Business blogs of frequent travellers
I would like to see more trip reports from business blogs, like this trip report to Vietnam by Dan at TropicalMBA (disclosure: I’m in this article). This post was the most commented article of 2018, so Dan – more blog posts please.
The most high-profile business traveller who blogs that I can think of is the economist, Tyler Cowan. His site features occasional trip reports, such as his visit to Baku. And when he is not writing on his site he will link out to articles he wrote elsewhere, like visiting Guangzhou, three decades apart. These are my favourite type of blog posts when bloggers give their own boots-on-the-ground thoughts and observations.
Expat blogs are another wellspring of interesting destination-themed writing. I follow a few bloggers in cities I have a personal interest in, as these are a good way to read about the city beyond the usual guides.
Often these blogs are written by people with a “proper” day job so there is less pressure to monetise. An example of such a blog is my friend Greg, who blogs about Bangkok at Greg To Differ.
The world doesn’t need more “top 10 things to do in Bangkok” type of articles. What it does need though is more unusual thoughts and observations on destinations, such as this article in defense of Bangkok’s malls.
Greg has also pivoted to podcasts and can be found on a more regular basis at Bangkok Podcast. His blog sits in my Feedly account patiently waiting for a new post udpate.
Where else to find travel writing
There is plenty of travel narrative out there, so here are some other places to look.
The Everything Everywhere list of travel blogs is the most comprehensive list of active bloggers.
Writing travel narrative as an individual on a consistent basis is hard work, so multi-authored magazine sites are a good source of regular reading material. One of the earliest multi-authored sites I used to follow was World Hum, and like Google Reader I still miss it.
Free blog accounts
When I was writing this article I got a message from a follower on Instagram who was visiting Saigon, so we met for a coffee. It was refreshing to meet Martin, who is a backpacker keeping a blog at welshiewanders.wordpress.com. This got me thinking about all the content on free blogspot/wordpress sites, travel communities like Travellerspoint.com TravelBlog.Org, and Medium.
While researching places in Vietnam I found some great stories at wherethewarswere-vietnamlaoscambodia.blogspot.com. This is a classic example of travel narrative blog, and the lengthy domain suggests that they couldn’t care less about optimal domain letter counts or other SEO practices.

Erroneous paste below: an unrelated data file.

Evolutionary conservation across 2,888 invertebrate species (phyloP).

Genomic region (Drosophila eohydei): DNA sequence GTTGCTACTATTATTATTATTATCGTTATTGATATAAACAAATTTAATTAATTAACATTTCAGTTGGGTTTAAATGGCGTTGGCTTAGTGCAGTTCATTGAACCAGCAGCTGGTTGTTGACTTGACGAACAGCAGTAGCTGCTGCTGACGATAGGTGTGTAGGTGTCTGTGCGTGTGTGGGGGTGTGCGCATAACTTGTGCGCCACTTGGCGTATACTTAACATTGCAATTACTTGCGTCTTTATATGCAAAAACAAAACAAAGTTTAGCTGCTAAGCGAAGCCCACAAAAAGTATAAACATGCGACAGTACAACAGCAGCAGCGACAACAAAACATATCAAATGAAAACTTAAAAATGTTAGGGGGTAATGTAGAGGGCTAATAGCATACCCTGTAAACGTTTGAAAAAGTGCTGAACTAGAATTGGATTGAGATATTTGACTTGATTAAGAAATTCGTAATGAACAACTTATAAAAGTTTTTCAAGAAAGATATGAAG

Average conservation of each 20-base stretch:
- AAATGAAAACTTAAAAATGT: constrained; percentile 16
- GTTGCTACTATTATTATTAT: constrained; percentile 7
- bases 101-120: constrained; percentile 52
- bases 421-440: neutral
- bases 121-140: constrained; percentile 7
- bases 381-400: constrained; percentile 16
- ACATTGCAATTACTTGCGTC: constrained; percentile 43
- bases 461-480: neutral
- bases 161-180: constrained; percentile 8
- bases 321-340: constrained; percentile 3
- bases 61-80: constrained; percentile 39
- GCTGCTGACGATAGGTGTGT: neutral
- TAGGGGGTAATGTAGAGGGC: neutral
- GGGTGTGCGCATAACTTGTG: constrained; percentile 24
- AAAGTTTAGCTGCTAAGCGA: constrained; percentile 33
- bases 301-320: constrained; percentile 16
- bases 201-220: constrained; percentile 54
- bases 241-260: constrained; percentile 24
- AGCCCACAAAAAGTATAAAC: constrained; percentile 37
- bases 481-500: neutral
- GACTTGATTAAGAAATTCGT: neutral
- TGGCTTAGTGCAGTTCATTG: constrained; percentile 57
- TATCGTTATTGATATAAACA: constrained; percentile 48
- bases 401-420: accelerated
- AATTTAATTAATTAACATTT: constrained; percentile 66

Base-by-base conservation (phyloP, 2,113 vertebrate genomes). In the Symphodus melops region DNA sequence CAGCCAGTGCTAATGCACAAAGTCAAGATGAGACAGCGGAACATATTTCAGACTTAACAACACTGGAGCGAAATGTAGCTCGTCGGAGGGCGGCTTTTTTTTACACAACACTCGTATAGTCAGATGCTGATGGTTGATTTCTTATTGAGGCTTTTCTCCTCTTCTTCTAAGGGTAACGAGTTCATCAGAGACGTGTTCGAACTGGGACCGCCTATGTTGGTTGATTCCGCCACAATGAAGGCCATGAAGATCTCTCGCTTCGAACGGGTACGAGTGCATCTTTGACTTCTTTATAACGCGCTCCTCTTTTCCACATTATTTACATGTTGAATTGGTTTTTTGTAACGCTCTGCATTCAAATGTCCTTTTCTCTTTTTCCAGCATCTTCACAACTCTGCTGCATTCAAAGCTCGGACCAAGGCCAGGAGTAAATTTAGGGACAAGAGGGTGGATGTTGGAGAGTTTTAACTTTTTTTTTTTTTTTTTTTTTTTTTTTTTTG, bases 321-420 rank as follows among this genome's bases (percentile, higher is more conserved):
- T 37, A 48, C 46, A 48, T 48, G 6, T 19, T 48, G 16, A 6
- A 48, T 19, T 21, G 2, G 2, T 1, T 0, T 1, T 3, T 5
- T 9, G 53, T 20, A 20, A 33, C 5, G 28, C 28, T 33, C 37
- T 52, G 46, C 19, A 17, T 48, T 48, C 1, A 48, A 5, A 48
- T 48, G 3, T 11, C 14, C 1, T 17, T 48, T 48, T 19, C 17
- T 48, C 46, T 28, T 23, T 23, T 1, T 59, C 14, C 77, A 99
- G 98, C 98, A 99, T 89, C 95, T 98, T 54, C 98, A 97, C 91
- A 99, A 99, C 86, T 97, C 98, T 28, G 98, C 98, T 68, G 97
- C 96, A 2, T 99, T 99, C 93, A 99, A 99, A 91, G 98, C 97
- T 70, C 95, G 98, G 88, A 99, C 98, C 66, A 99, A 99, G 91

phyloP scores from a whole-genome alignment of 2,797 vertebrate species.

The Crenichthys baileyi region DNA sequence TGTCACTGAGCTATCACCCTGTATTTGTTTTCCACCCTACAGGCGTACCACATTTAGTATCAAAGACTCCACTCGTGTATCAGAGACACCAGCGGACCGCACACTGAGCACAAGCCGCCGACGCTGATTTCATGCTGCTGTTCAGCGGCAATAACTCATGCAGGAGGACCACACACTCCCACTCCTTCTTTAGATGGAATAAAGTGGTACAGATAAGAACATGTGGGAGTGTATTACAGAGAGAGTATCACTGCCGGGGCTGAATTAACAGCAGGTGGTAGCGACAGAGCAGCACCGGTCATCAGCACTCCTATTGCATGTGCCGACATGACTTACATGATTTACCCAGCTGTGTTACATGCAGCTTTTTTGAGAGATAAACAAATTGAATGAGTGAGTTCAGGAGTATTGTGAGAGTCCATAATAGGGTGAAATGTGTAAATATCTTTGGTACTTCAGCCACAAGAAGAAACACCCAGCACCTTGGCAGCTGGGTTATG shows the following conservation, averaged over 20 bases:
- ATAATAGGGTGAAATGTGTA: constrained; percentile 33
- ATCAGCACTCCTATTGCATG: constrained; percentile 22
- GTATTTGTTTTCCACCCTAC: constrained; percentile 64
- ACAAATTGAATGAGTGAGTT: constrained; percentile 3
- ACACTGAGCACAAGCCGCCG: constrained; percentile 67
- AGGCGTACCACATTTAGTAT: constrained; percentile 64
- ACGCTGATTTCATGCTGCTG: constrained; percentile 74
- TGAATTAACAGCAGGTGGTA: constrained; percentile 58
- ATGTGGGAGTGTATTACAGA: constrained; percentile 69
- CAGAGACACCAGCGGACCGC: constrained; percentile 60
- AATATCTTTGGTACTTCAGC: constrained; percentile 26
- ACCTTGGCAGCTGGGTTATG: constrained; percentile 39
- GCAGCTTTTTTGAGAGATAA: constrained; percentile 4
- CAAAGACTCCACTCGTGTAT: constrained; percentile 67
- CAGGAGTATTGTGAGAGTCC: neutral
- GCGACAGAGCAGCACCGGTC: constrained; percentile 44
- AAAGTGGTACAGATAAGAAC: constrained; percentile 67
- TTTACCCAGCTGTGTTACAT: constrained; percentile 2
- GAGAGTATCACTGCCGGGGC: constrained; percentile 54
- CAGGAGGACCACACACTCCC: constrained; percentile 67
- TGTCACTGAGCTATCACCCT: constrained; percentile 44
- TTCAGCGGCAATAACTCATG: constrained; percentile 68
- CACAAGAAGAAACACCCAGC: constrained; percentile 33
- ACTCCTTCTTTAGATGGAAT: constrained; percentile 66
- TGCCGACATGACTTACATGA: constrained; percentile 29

The biggest travel blog I’ve seen on a free WordPress account is Kolja Spöri at luxuryrogue.wordpress.com.
I generally advise bloggers to have their own domain. I’m now thinking that a free domain might archive content on the internet longer than a site that has an annual hosting subscription. Of course there is the danger that Blogspot and WordPress may one day turn around and nuke inactive sites (like Flickr did with free photo storage).
The need for curation
With so many ways to have content delivered, and with so much content out there, the biggest problem is filtering the most relevant articles to read. Finding good travel narrative is not something you Google for, and you couldn’t find it if you tried.
I recently wrote a blog post about the demise of the backpacker street in Jakarta. I had wondered if anyone else had written on the subject so I tried searching for other blog posts. On Google I just got countless articles about things to do in Jakarta and nothing in the way of editorial blog posts. It made me think about how many blogs are buried in the search results never to be found.
There is so much travel content being published now that it’s been described as like drinking from a firehose. What is needed is thoughtful curation. Unless you are the man who reads 1,000 articles a day, then curating on your own is a herculean task.
There are some sites that are attempting the task of curating good travel reads. Outbounding made a good start, though it has now been abandoned to spammers.
Travelistly was an attempt to make a Reddit-style site to submit travel articles.
Surprisingly Reddit /r/travelblogs/ is just a link dump.
I publish a weekly newsletter of curated travel links, and I’m still working out the best ways to find great travel reads.
The future of travel blogging
I started this post thinking that it would be some kind of eulogy to blogging, but as we enter the 2020’s I think it’s more important than ever to keep a blog. Even though travel narrative has splintered into multiple formats, the unifying platform is still a blog. If you running a tour, are writing a book, or posting videos, everyone still has a blog.
Tyler Cowen suggested that one of the ways to stay weird for purposes of superior creativity is to blog rather than Tweet. I like Tyler’s blog as it is like anvil upon which to hammer out ideas. A blog is your personal online hub where you are in control of your own domain.
And I still like reading narrative. As I mentioned in my defence of the general travel blog, the world still needs story tellers. Jodi at legalnomads eloquently presented why travel blogging needs more storytelling, and Mike Sowden shows how improving your storytelling is good for business. Keeping a blog still makes sense, even if you don’t see an immediate ROI.
As for myself, I can’t see myself ever not having an online presence. I’m working on other projects that eat up my blogging time, but this site has given me so many opportunities it would be mad to stop.
I look forward to seeing what the next decade brings in travel blogging.